"Our march on Wednesday took us through Leicester where the Division was accorded a really wonderful reception; all work was suspended and the streets were lined by an enthusiastic and cheering multitude who showered all kinds of gifts on the troops."
Settling into their new surroundings 'The Optimist' remarked that the change of weather and that of the scenery was most welcome. He also noted that the extensive heathland and commons so characteristic of the area proved more conducive for military manoeuvres as the men were about to experience.
The camp consisted at this stage of the War primarily of tented accommodation with a few huts but the camp would rapidly expand and become more permanent as the conflict progressed.
On the 1st May the 11th (Northern) Division played host to two distinguished visitors, namely His Majesty the King who was accompanied by Lord Kitchener, Secretary of State for War. After inspecting the men, the following Divisional Order was issued:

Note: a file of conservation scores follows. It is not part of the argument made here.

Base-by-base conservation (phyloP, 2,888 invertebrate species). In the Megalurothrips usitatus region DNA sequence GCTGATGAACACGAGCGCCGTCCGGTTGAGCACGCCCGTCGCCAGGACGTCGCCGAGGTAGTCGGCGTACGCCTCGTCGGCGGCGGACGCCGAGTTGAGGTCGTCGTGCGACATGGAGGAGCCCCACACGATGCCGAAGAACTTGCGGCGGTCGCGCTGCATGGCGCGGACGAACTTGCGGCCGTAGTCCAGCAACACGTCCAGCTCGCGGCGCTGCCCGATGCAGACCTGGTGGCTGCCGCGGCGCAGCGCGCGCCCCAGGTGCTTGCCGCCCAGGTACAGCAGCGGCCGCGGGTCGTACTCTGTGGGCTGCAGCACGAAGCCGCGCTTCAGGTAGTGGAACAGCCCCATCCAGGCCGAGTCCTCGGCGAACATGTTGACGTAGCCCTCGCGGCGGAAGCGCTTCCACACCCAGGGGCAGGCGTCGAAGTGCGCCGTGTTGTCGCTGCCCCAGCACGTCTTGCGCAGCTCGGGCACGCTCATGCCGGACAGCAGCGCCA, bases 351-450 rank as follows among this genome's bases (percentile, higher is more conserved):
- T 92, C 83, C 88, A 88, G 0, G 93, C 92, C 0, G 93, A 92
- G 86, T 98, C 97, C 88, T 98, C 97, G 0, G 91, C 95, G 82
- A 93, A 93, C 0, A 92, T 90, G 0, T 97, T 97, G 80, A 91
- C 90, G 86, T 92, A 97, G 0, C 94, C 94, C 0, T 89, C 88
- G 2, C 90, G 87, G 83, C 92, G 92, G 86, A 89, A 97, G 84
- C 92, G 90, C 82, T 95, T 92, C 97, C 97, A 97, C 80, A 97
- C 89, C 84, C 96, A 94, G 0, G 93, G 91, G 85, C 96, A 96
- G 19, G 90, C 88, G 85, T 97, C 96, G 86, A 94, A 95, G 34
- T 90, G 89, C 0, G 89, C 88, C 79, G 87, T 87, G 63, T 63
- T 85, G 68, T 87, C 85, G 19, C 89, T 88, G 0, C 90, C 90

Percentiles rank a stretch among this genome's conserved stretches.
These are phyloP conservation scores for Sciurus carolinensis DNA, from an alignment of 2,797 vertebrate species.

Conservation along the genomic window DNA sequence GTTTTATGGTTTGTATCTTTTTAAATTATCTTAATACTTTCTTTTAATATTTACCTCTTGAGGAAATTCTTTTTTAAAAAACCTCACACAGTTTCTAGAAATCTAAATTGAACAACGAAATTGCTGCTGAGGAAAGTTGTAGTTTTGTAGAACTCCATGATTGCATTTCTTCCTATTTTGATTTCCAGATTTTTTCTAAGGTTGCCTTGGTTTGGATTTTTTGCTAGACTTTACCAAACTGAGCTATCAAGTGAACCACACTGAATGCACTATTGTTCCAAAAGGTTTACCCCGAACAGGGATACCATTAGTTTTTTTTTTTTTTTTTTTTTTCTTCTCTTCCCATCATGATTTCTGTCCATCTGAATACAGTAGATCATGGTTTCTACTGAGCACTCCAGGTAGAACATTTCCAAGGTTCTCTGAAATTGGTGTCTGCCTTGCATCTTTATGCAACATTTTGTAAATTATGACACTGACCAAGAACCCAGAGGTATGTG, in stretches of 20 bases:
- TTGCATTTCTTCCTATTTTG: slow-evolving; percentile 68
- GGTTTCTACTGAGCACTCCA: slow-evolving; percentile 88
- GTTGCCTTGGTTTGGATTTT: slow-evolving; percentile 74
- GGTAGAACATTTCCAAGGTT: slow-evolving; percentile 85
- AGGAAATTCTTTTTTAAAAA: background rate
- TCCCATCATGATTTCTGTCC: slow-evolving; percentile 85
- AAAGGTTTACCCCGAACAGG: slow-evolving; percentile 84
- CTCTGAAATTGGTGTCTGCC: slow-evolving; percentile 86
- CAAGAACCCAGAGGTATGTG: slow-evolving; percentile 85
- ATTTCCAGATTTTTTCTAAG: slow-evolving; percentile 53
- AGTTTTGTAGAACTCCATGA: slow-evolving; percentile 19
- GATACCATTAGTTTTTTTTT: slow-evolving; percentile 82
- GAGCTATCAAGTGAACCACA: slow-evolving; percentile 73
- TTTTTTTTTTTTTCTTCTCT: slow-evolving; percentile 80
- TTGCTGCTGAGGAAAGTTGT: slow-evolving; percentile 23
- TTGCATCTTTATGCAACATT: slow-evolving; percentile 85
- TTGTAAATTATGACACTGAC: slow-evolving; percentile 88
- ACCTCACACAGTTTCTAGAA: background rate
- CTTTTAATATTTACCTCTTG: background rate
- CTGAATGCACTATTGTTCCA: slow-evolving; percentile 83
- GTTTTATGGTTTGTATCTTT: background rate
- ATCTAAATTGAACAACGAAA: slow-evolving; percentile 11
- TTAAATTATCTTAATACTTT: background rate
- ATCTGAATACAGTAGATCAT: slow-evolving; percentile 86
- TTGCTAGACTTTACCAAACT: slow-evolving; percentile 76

"His Majesty the King has desired the G.O.C. to convey to the troops his appreciation of the splendid appearance and steadiness of the men on parade yesterday. His Majesty also remarked on the good condition of the horses. Finally His Majesty said to the G.O.C., "It has been a very great pleasure to me to see such a splendid body of men, and I desire you to so inform the troops."
Early in the month the Battalion had also witnessed a change in command when Colonel Frend was replaced by another officer from the 3rd Battalion, West Yorkshire Regiment, Lieutenant-Colonel John O'Brien Minogue. An experienced officer who had risen through the ranks, Minogue had served with a variety of regiments during the course of his service career however the Colonel did possess an affiliation to the West Yorkshire Regiment dating back to 1893.